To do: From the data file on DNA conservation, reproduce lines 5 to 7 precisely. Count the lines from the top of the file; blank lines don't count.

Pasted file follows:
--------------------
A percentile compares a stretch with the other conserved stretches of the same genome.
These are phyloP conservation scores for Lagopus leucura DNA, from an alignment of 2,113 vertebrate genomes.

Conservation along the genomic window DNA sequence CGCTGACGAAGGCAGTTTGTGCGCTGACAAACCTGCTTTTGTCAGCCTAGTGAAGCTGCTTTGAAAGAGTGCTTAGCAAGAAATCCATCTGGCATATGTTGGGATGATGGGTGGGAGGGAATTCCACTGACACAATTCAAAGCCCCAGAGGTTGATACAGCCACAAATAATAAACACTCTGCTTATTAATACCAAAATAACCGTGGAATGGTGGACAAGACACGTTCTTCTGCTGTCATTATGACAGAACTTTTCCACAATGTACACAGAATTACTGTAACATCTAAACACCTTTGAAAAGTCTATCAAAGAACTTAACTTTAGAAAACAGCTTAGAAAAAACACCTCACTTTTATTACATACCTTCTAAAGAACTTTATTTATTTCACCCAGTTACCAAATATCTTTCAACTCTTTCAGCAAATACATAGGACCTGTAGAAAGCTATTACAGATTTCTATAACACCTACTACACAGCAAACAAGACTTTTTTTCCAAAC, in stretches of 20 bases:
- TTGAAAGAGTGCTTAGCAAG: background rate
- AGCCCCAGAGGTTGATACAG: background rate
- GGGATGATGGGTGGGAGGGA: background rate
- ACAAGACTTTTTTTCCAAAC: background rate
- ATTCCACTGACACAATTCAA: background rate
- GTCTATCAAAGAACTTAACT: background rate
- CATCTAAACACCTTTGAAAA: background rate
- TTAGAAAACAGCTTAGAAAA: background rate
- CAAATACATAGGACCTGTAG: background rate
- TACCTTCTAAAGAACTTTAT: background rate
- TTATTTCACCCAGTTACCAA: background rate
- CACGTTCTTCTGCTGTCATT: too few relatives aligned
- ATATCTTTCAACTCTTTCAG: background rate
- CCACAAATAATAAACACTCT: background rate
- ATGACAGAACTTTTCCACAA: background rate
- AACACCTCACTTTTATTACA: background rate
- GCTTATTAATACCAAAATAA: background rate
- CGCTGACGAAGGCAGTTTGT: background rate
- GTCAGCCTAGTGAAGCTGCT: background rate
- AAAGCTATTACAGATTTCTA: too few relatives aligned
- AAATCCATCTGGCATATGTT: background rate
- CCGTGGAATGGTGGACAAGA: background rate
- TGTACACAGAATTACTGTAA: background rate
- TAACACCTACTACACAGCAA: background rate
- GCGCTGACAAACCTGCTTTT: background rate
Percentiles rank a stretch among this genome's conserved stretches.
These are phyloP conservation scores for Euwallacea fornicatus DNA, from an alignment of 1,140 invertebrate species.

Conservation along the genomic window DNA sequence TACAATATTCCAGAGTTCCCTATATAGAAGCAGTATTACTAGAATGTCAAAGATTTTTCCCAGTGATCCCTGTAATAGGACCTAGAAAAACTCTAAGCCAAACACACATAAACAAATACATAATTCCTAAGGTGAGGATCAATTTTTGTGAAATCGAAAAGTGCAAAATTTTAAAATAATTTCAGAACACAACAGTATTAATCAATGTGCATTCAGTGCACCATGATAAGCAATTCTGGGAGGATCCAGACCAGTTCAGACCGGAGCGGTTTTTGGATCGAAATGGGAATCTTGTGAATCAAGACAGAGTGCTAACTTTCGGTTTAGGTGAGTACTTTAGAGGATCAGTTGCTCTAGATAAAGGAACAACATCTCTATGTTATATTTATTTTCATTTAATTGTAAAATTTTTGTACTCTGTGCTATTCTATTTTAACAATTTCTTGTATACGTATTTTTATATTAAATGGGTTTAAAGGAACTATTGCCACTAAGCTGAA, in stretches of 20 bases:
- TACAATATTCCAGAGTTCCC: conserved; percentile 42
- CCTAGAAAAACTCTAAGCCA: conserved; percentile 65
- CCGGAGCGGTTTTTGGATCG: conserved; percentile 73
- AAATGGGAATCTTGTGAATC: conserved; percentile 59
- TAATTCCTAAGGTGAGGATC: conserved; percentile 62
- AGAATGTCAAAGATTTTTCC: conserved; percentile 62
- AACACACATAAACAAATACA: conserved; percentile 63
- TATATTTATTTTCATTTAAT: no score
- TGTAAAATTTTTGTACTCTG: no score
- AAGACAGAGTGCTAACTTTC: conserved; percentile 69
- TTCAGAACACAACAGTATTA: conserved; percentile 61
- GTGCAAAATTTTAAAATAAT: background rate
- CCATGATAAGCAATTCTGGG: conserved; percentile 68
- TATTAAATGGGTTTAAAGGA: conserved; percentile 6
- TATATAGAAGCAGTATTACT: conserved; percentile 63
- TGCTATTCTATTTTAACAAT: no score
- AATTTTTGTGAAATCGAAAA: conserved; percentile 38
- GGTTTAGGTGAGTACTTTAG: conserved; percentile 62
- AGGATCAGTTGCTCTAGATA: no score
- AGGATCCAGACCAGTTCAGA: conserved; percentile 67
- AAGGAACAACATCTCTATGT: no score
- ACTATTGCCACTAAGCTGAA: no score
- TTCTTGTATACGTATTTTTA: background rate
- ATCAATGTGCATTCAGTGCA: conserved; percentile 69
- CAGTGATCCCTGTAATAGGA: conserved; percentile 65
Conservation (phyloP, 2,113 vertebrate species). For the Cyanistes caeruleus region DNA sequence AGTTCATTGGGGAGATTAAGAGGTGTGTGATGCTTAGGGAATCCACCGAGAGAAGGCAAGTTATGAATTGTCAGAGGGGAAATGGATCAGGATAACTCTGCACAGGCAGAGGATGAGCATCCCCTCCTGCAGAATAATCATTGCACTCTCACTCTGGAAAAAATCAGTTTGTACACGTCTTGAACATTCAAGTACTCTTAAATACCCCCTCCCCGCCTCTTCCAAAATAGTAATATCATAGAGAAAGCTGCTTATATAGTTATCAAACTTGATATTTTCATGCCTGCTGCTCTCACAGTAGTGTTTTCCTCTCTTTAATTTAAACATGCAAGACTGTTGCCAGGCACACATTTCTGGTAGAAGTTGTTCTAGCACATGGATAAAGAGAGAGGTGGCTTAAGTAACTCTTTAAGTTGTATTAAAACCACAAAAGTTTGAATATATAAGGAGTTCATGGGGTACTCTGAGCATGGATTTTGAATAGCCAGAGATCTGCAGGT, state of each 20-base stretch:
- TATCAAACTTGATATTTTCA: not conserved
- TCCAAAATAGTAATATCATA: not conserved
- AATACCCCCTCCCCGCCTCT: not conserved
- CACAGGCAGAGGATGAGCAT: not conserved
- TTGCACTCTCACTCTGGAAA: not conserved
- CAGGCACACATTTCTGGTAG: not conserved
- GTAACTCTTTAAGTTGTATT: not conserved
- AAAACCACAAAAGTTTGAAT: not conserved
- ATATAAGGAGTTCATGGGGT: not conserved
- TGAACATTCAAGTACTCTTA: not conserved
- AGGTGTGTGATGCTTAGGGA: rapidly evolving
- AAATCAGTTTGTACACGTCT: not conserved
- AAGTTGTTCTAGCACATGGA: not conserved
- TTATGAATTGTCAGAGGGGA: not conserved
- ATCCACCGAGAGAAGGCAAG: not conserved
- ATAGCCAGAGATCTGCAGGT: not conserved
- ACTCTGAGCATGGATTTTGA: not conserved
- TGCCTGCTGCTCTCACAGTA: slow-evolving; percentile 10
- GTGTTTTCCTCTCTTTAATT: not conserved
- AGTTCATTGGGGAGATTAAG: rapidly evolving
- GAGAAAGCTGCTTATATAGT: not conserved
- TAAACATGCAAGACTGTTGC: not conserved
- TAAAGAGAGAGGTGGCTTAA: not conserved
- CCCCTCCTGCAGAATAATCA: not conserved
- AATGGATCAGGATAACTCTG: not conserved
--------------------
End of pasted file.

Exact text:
- AGCCCCAGAGGTTGATACAG: background rate
- GGGATGATGGGTGGGAGGGA: background rate
- ACAAGACTTTTTTTCCAAAC: background rate